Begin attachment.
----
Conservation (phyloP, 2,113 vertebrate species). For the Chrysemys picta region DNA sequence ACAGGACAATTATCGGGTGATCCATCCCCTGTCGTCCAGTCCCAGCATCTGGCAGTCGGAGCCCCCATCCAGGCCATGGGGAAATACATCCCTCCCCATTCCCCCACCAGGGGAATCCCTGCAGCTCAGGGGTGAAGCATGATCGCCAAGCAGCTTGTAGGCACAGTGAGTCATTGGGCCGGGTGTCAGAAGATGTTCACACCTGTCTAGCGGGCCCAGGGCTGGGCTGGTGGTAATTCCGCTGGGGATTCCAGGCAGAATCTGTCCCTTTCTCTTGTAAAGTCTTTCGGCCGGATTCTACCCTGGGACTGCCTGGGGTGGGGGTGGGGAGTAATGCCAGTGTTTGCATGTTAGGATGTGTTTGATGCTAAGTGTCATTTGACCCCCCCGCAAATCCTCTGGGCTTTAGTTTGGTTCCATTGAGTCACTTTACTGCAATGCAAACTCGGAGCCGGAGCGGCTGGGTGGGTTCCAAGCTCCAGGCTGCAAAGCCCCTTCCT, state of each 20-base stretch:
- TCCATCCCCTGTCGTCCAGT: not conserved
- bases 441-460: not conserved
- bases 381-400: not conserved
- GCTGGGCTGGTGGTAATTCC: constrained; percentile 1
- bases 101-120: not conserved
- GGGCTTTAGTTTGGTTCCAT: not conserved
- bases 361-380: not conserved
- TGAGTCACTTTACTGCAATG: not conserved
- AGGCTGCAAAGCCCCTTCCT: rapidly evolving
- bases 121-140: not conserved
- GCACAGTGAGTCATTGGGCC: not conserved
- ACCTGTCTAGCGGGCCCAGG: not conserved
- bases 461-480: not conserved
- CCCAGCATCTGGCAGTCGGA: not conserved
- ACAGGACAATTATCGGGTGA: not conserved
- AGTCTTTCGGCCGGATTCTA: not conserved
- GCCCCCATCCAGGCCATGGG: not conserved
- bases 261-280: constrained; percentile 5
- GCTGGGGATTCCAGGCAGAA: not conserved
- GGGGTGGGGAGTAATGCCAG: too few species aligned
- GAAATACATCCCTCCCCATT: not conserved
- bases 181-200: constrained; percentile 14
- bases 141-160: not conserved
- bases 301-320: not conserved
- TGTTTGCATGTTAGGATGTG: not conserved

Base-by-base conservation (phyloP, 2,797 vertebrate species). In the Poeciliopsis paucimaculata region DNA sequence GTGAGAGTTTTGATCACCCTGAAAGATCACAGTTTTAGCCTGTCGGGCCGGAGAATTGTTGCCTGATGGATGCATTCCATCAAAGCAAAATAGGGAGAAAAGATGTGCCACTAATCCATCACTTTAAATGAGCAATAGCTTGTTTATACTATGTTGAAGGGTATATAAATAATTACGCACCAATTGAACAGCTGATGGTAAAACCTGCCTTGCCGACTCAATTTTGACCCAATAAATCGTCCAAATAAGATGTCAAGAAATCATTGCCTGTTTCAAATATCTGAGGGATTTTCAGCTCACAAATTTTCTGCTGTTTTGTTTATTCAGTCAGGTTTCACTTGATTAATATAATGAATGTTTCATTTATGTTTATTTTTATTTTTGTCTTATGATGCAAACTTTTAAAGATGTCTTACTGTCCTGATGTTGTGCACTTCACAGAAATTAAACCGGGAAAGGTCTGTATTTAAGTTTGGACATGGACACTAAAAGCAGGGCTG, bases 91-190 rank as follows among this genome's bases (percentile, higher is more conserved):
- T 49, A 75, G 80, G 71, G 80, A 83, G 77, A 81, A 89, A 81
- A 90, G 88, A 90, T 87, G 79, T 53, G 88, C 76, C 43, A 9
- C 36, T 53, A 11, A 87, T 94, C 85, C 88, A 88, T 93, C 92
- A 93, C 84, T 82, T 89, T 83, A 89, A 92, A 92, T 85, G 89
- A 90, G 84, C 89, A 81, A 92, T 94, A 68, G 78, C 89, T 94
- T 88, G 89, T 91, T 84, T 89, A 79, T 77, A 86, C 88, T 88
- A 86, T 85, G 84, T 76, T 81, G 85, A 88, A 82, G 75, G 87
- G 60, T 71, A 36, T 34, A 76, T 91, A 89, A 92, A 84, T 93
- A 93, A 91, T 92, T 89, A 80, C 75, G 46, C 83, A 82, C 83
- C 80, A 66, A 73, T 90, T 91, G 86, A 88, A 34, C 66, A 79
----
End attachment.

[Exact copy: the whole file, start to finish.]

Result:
Conservation (phyloP, 2,113 vertebrate species). For the Chrysemys picta region DNA sequence ACAGGACAATTATCGGGTGATCCATCCCCTGTCGTCCAGTCCCAGCATCTGGCAGTCGGAGCCCCCATCCAGGCCATGGGGAAATACATCCCTCCCCATTCCCCCACCAGGGGAATCCCTGCAGCTCAGGGGTGAAGCATGATCGCCAAGCAGCTTGTAGGCACAGTGAGTCATTGGGCCGGGTGTCAGAAGATGTTCACACCTGTCTAGCGGGCCCAGGGCTGGGCTGGTGGTAATTCCGCTGGGGATTCCAGGCAGAATCTGTCCCTTTCTCTTGTAAAGTCTTTCGGCCGGATTCTACCCTGGGACTGCCTGGGGTGGGGGTGGGGAGTAATGCCAGTGTTTGCATGTTAGGATGTGTTTGATGCTAAGTGTCATTTGACCCCCCCGCAAATCCTCTGGGCTTTAGTTTGGTTCCATTGAGTCACTTTACTGCAATGCAAACTCGGAGCCGGAGCGGCTGGGTGGGTTCCAAGCTCCAGGCTGCAAAGCCCCTTCCT, state of each 20-base stretch:
- TCCATCCCCTGTCGTCCAGT: not conserved
- bases 441-460: not conserved
- bases 381-400: not conserved
- GCTGGGCTGGTGGTAATTCC: constrained; percentile 1
- bases 101-120: not conserved
- GGGCTTTAGTTTGGTTCCAT: not conserved
- bases 361-380: not conserved
- TGAGTCACTTTACTGCAATG: not conserved
- AGGCTGCAAAGCCCCTTCCT: rapidly evolving
- bases 121-140: not conserved
- GCACAGTGAGTCATTGGGCC: not conserved
- ACCTGTCTAGCGGGCCCAGG: not conserved
- bases 461-480: not conserved
- CCCAGCATCTGGCAGTCGGA: not conserved
- ACAGGACAATTATCGGGTGA: not conserved
- AGTCTTTCGGCCGGATTCTA: not conserved
- GCCCCCATCCAGGCCATGGG: not conserved
- bases 261-280: constrained; percentile 5
- GCTGGGGATTCCAGGCAGAA: not conserved
- GGGGTGGGGAGTAATGCCAG: too few species aligned
- GAAATACATCCCTCCCCATT: not conserved
- bases 181-200: constrained; percentile 14
- bases 141-160: not conserved
- bases 301-320: not conserved
- TGTTTGCATGTTAGGATGTG: not conserved

Base-by-base conservation (phyloP, 2,797 vertebrate species). In the Poeciliopsis paucimaculata region DNA sequence GTGAGAGTTTTGATCACCCTGAAAGATCACAGTTTTAGCCTGTCGGGCCGGAGAATTGTTGCCTGATGGATGCATTCCATCAAAGCAAAATAGGGAGAAAAGATGTGCCACTAATCCATCACTTTAAATGAGCAATAGCTTGTTTATACTATGTTGAAGGGTATATAAATAATTACGCACCAATTGAACAGCTGATGGTAAAACCTGCCTTGCCGACTCAATTTTGACCCAATAAATCGTCCAAATAAGATGTCAAGAAATCATTGCCTGTTTCAAATATCTGAGGGATTTTCAGCTCACAAATTTTCTGCTGTTTTGTTTATTCAGTCAGGTTTCACTTGATTAATATAATGAATGTTTCATTTATGTTTATTTTTATTTTTGTCTTATGATGCAAACTTTTAAAGATGTCTTACTGTCCTGATGTTGTGCACTTCACAGAAATTAAACCGGGAAAGGTCTGTATTTAAGTTTGGACATGGACACTAAAAGCAGGGCTG, bases 91-190 rank as follows among this genome's bases (percentile, higher is more conserved):
- T 49, A 75, G 80, G 71, G 80, A 83, G 77, A 81, A 89, A 81
- A 90, G 88, A 90, T 87, G 79, T 53, G 88, C 76, C 43, A 9
- C 36, T 53, A 11, A 87, T 94, C 85, C 88, A 88, T 93, C 92
- A 93, C 84, T 82, T 89, T 83, A 89, A 92, A 92, T 85, G 89
- A 90, G 84, C 89, A 81, A 92, T 94, A 68, G 78, C 89, T 94
- T 88, G 89, T 91, T 84, T 89, A 79, T 77, A 86, C 88, T 88
- A 86, T 85, G 84, T 76, T 81, G 85, A 88, A 82, G 75, G 87
- G 60, T 71, A 36, T 34, A 76, T 91, A 89, A 92, A 84, T 93
- A 93, A 91, T 92, T 89, A 80, C 75, G 46, C 83, A 82, C 83
- C 80, A 66, A 73, T 90, T 91, G 86, A 88, A 34, C 66, A 79